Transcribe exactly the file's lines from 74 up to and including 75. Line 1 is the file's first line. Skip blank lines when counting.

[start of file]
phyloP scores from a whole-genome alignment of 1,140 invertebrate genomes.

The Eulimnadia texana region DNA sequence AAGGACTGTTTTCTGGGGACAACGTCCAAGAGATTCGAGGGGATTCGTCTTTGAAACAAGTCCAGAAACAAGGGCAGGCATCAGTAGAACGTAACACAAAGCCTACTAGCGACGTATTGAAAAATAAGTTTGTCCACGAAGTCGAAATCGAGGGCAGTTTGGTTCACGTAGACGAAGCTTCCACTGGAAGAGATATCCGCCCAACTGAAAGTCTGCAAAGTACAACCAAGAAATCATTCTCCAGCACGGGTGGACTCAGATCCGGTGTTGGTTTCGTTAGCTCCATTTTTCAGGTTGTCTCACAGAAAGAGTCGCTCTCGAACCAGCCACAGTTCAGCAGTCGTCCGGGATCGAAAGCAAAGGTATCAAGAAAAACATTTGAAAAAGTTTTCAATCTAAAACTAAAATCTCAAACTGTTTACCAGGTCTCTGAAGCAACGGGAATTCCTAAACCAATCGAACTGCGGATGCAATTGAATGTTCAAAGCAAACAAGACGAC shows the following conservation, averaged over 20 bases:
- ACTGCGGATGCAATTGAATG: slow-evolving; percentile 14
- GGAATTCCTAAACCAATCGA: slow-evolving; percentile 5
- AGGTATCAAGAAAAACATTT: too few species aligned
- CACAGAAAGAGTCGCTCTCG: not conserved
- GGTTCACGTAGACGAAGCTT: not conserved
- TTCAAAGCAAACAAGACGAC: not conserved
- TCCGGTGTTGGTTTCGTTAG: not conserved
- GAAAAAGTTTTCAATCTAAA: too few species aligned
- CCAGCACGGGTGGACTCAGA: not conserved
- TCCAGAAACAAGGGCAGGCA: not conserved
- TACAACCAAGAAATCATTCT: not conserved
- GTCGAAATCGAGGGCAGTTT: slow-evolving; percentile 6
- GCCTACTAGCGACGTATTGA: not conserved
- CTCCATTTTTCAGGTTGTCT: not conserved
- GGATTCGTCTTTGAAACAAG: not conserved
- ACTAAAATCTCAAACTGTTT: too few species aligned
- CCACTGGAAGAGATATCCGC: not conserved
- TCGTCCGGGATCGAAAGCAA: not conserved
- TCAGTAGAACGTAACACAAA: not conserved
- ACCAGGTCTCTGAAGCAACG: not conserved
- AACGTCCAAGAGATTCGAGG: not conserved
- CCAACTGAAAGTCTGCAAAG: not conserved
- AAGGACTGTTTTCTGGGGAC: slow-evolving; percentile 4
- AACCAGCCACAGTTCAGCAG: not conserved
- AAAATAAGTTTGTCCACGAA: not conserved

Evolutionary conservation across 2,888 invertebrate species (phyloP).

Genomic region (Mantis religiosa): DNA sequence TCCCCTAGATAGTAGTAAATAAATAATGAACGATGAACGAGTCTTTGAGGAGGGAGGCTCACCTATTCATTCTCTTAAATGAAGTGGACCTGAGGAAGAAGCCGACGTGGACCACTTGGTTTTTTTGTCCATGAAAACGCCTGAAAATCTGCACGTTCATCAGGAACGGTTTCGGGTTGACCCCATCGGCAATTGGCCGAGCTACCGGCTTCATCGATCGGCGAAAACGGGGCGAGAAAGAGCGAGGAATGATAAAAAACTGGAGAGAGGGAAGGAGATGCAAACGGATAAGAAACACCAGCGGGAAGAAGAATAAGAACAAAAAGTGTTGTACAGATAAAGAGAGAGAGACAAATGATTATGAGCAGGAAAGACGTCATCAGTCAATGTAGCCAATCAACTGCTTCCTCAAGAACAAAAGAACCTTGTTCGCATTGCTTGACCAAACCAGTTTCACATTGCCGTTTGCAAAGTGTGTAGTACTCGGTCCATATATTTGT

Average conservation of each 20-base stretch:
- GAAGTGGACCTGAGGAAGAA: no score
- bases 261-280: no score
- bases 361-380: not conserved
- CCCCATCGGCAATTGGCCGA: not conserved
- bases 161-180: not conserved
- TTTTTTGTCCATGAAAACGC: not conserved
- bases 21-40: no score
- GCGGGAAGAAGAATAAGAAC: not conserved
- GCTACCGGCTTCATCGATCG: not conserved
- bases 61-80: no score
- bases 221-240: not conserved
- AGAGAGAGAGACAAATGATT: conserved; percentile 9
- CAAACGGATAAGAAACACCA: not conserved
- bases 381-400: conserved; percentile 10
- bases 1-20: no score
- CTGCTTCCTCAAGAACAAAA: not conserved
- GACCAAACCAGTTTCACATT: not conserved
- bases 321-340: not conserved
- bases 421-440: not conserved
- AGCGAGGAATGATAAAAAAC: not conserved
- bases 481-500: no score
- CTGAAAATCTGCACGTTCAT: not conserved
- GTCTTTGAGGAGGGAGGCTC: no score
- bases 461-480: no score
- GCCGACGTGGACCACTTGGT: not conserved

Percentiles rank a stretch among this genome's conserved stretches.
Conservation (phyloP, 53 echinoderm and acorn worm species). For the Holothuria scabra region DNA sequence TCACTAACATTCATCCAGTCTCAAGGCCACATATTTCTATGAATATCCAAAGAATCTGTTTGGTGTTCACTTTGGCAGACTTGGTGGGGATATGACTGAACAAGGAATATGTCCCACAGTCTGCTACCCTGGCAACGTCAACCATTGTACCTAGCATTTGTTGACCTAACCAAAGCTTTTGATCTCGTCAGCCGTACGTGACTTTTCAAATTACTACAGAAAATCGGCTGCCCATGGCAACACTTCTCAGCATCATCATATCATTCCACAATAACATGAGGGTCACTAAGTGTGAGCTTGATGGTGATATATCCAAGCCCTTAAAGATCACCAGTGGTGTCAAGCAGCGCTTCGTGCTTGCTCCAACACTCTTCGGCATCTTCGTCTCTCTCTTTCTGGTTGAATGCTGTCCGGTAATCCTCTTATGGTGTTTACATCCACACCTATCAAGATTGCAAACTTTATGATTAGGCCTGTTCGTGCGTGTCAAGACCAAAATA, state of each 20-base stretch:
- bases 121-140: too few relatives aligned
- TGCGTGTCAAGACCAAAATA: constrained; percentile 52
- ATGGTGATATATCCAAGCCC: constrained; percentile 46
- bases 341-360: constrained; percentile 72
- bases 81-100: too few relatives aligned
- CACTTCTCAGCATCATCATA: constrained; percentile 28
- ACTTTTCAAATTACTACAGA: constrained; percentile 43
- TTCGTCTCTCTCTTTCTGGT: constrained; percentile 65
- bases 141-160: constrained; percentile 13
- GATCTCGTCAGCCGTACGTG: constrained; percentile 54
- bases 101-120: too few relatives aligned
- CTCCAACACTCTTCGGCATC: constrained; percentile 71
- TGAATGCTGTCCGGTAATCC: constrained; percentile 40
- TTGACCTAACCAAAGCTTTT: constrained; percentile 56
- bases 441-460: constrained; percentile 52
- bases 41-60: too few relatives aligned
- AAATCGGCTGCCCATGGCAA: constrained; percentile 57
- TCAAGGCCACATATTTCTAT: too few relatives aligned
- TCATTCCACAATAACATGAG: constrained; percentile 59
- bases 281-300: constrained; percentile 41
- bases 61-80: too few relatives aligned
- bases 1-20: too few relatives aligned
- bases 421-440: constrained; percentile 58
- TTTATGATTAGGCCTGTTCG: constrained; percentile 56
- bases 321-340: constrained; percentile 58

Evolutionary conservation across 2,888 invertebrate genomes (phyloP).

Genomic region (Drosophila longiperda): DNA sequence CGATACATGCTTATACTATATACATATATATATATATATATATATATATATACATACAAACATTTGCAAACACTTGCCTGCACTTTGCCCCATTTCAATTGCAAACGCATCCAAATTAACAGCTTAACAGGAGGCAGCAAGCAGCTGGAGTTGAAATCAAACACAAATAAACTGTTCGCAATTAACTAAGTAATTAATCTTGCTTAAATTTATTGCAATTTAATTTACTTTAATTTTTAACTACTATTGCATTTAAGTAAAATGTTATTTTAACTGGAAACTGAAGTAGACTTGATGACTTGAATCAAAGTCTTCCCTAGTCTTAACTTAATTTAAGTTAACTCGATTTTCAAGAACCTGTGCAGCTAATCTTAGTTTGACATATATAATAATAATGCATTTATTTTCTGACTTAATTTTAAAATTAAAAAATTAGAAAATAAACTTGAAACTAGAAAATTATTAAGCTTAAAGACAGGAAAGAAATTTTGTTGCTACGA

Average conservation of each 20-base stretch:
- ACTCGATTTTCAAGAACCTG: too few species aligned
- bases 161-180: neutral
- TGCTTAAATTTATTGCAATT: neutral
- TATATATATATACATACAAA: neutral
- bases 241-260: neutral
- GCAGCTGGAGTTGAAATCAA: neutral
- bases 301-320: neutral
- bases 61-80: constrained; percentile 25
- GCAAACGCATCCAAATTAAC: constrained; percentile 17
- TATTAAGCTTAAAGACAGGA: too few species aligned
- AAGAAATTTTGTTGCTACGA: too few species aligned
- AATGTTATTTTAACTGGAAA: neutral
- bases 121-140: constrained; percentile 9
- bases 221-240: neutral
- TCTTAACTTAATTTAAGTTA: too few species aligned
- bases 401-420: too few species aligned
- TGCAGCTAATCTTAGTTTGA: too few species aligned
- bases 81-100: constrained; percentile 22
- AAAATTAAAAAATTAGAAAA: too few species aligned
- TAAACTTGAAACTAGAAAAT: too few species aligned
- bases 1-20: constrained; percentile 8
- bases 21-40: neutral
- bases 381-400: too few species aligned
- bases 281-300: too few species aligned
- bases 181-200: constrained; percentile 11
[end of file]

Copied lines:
- AAATCGGCTGCCCATGGCAA: constrained; percentile 57
- TCAAGGCCACATATTTCTAT: too few relatives aligned